Q&A: William Shatner

William Shatner is all over the place. The first season of "Star Trek" is out on DVD this week. He's starring in a new David E. Kelley drama called "Boston Legal." And another album comes out in October. He spoke with NEWSWEEK's Nicki Gostin.

Does it bother you that your version of "Mr. Tambourine Man" is a camp classic?

Well, only if they had played it at the times you went to camp, singing it round the bonfire. I'll tell you the truth, the album "The Transformed Man" is much more extensive than just "Tambourine Man" and "Lucy in the Sky With Diamonds." So yes, in the beginning it bothered me that people singled them out and poked fun at them. They didn't know what I was doing. But since these people only heard "Tambourine Man," I went along with the joke.

Do you ever get tired of answering "Star Trek" questions?

No. If you want to ask me any, go ahead, as long as you get the name of my new album right.

I have to confess, I've never seen one episode.

Neither have I, so we have a common bond.

Who got the bigger trailer for those Priceline commercials, you or Leonard Nimoy?

Nimoy was put in an outhouse. A one-holer.

Do you two hate each other?

He despises me for my talent, and I hate him for his money.

Anything else?

Don't forget Oct. 5, the record. Well, you know what the record is called. What's it called?

Um, hold on. I had it written down and now I can't remember. "The Second Coming"?

"The Second Coming"? I don't think so. It's called "Has Been."

Does it bother you that it's called that?

I named it that, so why would it bother me? It bothers me you didn't know the name of it. But now you won't forget it, will you?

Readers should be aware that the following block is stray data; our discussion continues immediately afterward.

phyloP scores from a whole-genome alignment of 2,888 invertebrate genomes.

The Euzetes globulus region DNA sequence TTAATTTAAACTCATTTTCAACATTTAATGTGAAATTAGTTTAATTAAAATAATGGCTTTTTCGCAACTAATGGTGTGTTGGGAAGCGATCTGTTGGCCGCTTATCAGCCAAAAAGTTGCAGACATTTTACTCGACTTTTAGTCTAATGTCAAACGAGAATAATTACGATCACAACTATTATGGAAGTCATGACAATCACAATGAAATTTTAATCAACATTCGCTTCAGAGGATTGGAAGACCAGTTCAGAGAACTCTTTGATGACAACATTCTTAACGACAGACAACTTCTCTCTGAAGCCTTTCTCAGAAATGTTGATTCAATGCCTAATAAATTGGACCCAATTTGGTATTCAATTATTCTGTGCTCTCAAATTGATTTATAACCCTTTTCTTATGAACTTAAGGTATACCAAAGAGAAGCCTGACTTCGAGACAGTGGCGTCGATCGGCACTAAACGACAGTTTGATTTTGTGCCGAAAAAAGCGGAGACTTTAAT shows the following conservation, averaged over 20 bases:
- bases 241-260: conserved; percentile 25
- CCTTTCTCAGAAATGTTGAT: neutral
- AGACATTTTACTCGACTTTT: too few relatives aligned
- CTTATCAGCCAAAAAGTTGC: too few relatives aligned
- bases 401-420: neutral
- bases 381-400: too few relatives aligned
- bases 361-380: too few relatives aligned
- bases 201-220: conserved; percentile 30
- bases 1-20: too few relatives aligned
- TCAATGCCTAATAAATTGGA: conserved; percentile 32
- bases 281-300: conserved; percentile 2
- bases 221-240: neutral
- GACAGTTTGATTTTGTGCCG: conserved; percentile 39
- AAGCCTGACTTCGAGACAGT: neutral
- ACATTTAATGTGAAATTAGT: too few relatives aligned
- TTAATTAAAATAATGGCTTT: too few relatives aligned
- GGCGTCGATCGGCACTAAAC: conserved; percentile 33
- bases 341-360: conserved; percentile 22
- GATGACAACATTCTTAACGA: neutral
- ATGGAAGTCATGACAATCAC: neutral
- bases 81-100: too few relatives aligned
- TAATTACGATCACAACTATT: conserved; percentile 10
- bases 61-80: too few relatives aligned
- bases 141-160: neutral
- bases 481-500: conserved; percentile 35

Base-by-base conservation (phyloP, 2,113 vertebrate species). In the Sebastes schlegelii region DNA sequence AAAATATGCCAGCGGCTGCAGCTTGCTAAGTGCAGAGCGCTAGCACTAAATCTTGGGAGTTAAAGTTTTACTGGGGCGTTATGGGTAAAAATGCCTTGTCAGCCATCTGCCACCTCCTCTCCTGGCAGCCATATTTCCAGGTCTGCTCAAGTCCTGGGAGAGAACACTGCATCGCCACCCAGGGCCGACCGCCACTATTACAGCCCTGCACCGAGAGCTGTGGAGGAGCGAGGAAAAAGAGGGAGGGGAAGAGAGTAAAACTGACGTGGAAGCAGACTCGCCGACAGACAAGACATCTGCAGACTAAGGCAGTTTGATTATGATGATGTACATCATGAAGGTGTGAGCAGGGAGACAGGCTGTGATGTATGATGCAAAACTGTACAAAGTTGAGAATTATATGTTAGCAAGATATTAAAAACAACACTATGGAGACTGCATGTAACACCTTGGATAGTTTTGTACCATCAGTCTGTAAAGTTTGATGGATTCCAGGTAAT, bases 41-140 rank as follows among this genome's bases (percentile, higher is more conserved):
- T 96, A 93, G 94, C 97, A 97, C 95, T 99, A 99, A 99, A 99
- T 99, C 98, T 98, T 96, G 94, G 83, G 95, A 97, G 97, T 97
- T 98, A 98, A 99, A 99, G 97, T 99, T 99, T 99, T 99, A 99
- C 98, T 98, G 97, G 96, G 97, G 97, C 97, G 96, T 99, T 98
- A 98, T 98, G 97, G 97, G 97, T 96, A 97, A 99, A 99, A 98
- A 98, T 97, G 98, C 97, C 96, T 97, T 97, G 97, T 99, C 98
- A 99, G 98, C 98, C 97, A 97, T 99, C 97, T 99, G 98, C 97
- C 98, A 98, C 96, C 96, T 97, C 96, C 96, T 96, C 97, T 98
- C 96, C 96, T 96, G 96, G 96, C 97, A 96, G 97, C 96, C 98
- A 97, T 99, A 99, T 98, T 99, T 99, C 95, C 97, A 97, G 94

I certainly won't. I promise.

Is Sharapova Sharp?

Just when you thought you could medal in the Olympic Couch Potato marathon, along comes the U.S. Open to ensure your cheek imprints will be permanently embedded in the sofa. Along with tennis luminaries Venus and Serena and defending champion Andy Roddick, everyone will be watching 17-year-old Maria Sharapova. Why? Because she unexpectedly won Wimbledon this year, she's one of five Russian women ranked in the top 10 and, let's face it, she's a looker. It remains to be seen how many rounds she'll last in the glare and heat of New York, however. Her record since Wimbledon has been decidedly spotty: in a key tuneup match in Connecticut last week, she lost in the second round to No. 81 Mashona Washington. Sharapova concedes that her life has become more complicated in recent months since her big victory, and not just because she has developed a serious couture obsession--especially with Marc Jacobs. "Life really changes. Unfortunately, you become a celebrity if you become popular," she says. "I get more fans--some crazy--and paparazzi. I figure I let them take my picture and get on with my life." Good luck with that play, Maria.

See Jane Talk The Talk

Former "Today" show anchor Jane Pauley launches her very own talk show this week. last week her memoir hit shelves. So what's up with other "today" alumni? The latest:


Queen of the celebrity "get" interview, she retires this year after 25 years on "20/20."


He's giving up the anchor chair in December, but is writing a third book--and going fishing.


Remember his comeback on CBS? Catch him now, if you can, on HBO's "Real Sports."


She warmed the chair between Jane and Katie. Now she's on "Inside Edition" and MSNBC.

No Beenie Man No Cry

Is there a double standard at MTV? Last week the network dropped Jamaican singer Beenie Man from a pre-Video Music Awards concert after gay-rights groups vowed to protest. Sample offensive lyric, from his 2000 track "Damn": "I'm dreaming of a new Jamaica/Come to execute all the gays." Yet MTV let Eminem perform at the 2000 VMAs despite protests over his anti-gay verses. MTV says it couldn't guarantee a slur-free set after cordial talks with Beenie's reps at Virgin Records, which declined to comment. Progress? Hypocrisy? Either way, we suggest Beenie Man drop the gay bashing--and give Elton John a call.